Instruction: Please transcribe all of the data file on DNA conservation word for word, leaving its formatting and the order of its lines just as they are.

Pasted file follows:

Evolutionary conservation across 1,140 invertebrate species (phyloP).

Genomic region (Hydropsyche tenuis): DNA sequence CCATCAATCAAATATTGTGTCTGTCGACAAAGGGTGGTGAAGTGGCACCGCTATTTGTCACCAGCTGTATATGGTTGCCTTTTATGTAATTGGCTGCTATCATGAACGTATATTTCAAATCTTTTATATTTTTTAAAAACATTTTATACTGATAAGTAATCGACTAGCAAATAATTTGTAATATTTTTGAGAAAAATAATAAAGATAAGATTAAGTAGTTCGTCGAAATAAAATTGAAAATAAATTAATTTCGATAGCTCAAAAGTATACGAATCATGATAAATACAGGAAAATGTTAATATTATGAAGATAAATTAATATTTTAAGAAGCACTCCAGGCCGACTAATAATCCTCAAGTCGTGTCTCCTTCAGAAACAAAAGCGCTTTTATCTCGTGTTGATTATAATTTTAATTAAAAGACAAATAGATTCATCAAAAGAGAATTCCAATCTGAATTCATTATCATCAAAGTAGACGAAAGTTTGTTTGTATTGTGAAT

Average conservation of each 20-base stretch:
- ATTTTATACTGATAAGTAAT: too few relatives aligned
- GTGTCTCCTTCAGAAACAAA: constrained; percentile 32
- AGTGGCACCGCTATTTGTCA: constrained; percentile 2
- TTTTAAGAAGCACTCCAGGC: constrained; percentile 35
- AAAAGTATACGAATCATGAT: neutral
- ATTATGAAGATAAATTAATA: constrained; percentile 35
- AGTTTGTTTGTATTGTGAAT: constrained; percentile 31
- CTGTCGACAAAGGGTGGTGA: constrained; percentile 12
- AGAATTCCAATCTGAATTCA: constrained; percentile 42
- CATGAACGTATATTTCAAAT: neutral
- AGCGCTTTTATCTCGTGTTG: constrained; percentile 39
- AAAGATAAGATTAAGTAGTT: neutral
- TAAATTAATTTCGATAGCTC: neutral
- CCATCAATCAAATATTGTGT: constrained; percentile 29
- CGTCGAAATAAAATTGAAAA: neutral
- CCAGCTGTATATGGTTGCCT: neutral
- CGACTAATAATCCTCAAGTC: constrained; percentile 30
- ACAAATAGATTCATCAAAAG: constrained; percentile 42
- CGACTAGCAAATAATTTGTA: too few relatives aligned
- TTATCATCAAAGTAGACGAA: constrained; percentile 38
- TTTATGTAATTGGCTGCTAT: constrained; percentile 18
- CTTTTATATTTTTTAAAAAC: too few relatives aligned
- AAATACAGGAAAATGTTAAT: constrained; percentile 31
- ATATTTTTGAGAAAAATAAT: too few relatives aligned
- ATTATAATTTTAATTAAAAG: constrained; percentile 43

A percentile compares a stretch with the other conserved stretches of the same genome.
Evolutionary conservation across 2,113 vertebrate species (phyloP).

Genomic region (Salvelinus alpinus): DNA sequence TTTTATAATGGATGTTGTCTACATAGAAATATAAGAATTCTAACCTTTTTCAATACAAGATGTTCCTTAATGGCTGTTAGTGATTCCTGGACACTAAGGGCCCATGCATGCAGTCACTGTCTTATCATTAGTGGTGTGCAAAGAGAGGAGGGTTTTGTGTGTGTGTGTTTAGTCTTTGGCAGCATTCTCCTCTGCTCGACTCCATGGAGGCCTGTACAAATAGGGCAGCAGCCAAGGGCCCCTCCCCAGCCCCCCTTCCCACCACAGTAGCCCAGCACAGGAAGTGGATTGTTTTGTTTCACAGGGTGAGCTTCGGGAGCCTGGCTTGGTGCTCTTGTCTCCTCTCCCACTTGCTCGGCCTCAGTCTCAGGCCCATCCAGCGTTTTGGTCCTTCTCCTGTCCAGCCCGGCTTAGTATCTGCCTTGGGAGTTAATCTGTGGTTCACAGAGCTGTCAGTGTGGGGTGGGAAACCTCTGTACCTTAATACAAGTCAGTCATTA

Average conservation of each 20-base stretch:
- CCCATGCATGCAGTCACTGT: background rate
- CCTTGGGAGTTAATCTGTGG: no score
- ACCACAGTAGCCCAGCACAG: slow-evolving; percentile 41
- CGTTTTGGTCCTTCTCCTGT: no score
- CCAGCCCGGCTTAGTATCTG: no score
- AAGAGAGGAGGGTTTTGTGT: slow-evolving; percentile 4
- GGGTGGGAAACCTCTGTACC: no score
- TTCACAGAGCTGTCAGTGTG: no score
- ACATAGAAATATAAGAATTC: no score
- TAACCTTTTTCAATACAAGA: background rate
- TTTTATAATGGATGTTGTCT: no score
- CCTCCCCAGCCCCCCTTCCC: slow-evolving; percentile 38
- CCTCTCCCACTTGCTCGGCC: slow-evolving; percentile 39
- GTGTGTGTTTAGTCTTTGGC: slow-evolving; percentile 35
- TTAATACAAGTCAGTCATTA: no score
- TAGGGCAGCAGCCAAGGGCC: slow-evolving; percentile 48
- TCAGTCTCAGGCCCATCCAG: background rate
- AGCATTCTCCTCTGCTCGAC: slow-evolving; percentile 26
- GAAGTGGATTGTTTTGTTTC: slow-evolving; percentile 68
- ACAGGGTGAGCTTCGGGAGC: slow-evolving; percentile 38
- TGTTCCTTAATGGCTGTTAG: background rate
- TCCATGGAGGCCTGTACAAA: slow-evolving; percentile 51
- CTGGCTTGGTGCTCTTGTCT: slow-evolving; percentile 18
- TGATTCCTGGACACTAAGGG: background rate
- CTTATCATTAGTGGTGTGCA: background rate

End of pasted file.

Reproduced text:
Evolutionary conservation across 1,140 invertebrate species (phyloP).

Genomic region (Hydropsyche tenuis): DNA sequence CCATCAATCAAATATTGTGTCTGTCGACAAAGGGTGGTGAAGTGGCACCGCTATTTGTCACCAGCTGTATATGGTTGCCTTTTATGTAATTGGCTGCTATCATGAACGTATATTTCAAATCTTTTATATTTTTTAAAAACATTTTATACTGATAAGTAATCGACTAGCAAATAATTTGTAATATTTTTGAGAAAAATAATAAAGATAAGATTAAGTAGTTCGTCGAAATAAAATTGAAAATAAATTAATTTCGATAGCTCAAAAGTATACGAATCATGATAAATACAGGAAAATGTTAATATTATGAAGATAAATTAATATTTTAAGAAGCACTCCAGGCCGACTAATAATCCTCAAGTCGTGTCTCCTTCAGAAACAAAAGCGCTTTTATCTCGTGTTGATTATAATTTTAATTAAAAGACAAATAGATTCATCAAAAGAGAATTCCAATCTGAATTCATTATCATCAAAGTAGACGAAAGTTTGTTTGTATTGTGAAT

Average conservation of each 20-base stretch:
- ATTTTATACTGATAAGTAAT: too few relatives aligned
- GTGTCTCCTTCAGAAACAAA: constrained; percentile 32
- AGTGGCACCGCTATTTGTCA: constrained; percentile 2
- TTTTAAGAAGCACTCCAGGC: constrained; percentile 35
- AAAAGTATACGAATCATGAT: neutral
- ATTATGAAGATAAATTAATA: constrained; percentile 35
- AGTTTGTTTGTATTGTGAAT: constrained; percentile 31
- CTGTCGACAAAGGGTGGTGA: constrained; percentile 12
- AGAATTCCAATCTGAATTCA: constrained; percentile 42
- CATGAACGTATATTTCAAAT: neutral
- AGCGCTTTTATCTCGTGTTG: constrained; percentile 39
- AAAGATAAGATTAAGTAGTT: neutral
- TAAATTAATTTCGATAGCTC: neutral
- CCATCAATCAAATATTGTGT: constrained; percentile 29
- CGTCGAAATAAAATTGAAAA: neutral
- CCAGCTGTATATGGTTGCCT: neutral
- CGACTAATAATCCTCAAGTC: constrained; percentile 30
- ACAAATAGATTCATCAAAAG: constrained; percentile 42
- CGACTAGCAAATAATTTGTA: too few relatives aligned
- TTATCATCAAAGTAGACGAA: constrained; percentile 38
- TTTATGTAATTGGCTGCTAT: constrained; percentile 18
- CTTTTATATTTTTTAAAAAC: too few relatives aligned
- AAATACAGGAAAATGTTAAT: constrained; percentile 31
- ATATTTTTGAGAAAAATAAT: too few relatives aligned
- ATTATAATTTTAATTAAAAG: constrained; percentile 43

A percentile compares a stretch with the other conserved stretches of the same genome.
Evolutionary conservation across 2,113 vertebrate species (phyloP).

Genomic region (Salvelinus alpinus): DNA sequence TTTTATAATGGATGTTGTCTACATAGAAATATAAGAATTCTAACCTTTTTCAATACAAGATGTTCCTTAATGGCTGTTAGTGATTCCTGGACACTAAGGGCCCATGCATGCAGTCACTGTCTTATCATTAGTGGTGTGCAAAGAGAGGAGGGTTTTGTGTGTGTGTGTTTAGTCTTTGGCAGCATTCTCCTCTGCTCGACTCCATGGAGGCCTGTACAAATAGGGCAGCAGCCAAGGGCCCCTCCCCAGCCCCCCTTCCCACCACAGTAGCCCAGCACAGGAAGTGGATTGTTTTGTTTCACAGGGTGAGCTTCGGGAGCCTGGCTTGGTGCTCTTGTCTCCTCTCCCACTTGCTCGGCCTCAGTCTCAGGCCCATCCAGCGTTTTGGTCCTTCTCCTGTCCAGCCCGGCTTAGTATCTGCCTTGGGAGTTAATCTGTGGTTCACAGAGCTGTCAGTGTGGGGTGGGAAACCTCTGTACCTTAATACAAGTCAGTCATTA

Average conservation of each 20-base stretch:
- CCCATGCATGCAGTCACTGT: background rate
- CCTTGGGAGTTAATCTGTGG: no score
- ACCACAGTAGCCCAGCACAG: slow-evolving; percentile 41
- CGTTTTGGTCCTTCTCCTGT: no score
- CCAGCCCGGCTTAGTATCTG: no score
- AAGAGAGGAGGGTTTTGTGT: slow-evolving; percentile 4
- GGGTGGGAAACCTCTGTACC: no score
- TTCACAGAGCTGTCAGTGTG: no score
- ACATAGAAATATAAGAATTC: no score
- TAACCTTTTTCAATACAAGA: background rate
- TTTTATAATGGATGTTGTCT: no score
- CCTCCCCAGCCCCCCTTCCC: slow-evolving; percentile 38
- CCTCTCCCACTTGCTCGGCC: slow-evolving; percentile 39
- GTGTGTGTTTAGTCTTTGGC: slow-evolving; percentile 35
- TTAATACAAGTCAGTCATTA: no score
- TAGGGCAGCAGCCAAGGGCC: slow-evolving; percentile 48
- TCAGTCTCAGGCCCATCCAG: background rate
- AGCATTCTCCTCTGCTCGAC: slow-evolving; percentile 26
- GAAGTGGATTGTTTTGTTTC: slow-evolving; percentile 68
- ACAGGGTGAGCTTCGGGAGC: slow-evolving; percentile 38
- TGTTCCTTAATGGCTGTTAG: background rate
- TCCATGGAGGCCTGTACAAA: slow-evolving; percentile 51
- CTGGCTTGGTGCTCTTGTCT: slow-evolving; percentile 18
- TGATTCCTGGACACTAAGGG: background rate
- CTTATCATTAGTGGTGTGCA: background rate